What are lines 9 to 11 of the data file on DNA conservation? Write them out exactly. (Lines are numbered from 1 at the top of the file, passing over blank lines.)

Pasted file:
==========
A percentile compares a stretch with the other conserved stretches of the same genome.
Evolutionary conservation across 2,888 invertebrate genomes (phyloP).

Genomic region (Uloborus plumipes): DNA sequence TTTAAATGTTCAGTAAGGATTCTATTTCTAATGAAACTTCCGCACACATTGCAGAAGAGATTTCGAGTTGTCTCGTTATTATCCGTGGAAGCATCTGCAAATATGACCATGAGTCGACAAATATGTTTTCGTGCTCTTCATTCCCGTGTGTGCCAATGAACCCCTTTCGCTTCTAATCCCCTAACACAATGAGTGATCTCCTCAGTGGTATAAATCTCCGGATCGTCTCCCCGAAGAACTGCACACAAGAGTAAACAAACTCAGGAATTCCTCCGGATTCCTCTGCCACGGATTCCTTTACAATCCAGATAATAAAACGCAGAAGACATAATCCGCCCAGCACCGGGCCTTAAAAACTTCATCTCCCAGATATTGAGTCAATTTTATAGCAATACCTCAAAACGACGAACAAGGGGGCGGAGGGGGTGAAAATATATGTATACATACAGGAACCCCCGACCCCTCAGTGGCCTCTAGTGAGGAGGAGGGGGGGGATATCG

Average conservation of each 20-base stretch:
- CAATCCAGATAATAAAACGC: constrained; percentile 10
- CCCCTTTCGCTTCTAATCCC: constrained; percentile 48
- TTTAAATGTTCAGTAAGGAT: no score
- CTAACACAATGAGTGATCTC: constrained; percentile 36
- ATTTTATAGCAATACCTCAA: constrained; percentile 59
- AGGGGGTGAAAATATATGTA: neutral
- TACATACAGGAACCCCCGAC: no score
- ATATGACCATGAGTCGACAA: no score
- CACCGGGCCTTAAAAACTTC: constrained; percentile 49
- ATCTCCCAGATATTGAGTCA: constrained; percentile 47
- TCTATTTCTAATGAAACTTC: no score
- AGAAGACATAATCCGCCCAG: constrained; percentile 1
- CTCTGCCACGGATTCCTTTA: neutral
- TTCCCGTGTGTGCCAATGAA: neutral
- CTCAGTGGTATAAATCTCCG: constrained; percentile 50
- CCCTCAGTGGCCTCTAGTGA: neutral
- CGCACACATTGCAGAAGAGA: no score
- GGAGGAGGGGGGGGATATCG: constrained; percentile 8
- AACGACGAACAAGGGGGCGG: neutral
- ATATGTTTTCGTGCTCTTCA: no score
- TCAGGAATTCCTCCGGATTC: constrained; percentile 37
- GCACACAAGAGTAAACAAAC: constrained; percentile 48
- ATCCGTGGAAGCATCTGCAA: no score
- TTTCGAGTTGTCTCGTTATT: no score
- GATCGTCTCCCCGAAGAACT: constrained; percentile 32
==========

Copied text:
- ATTTTATAGCAATACCTCAA: constrained; percentile 59
- AGGGGGTGAAAATATATGTA: neutral
- TACATACAGGAACCCCCGAC: no score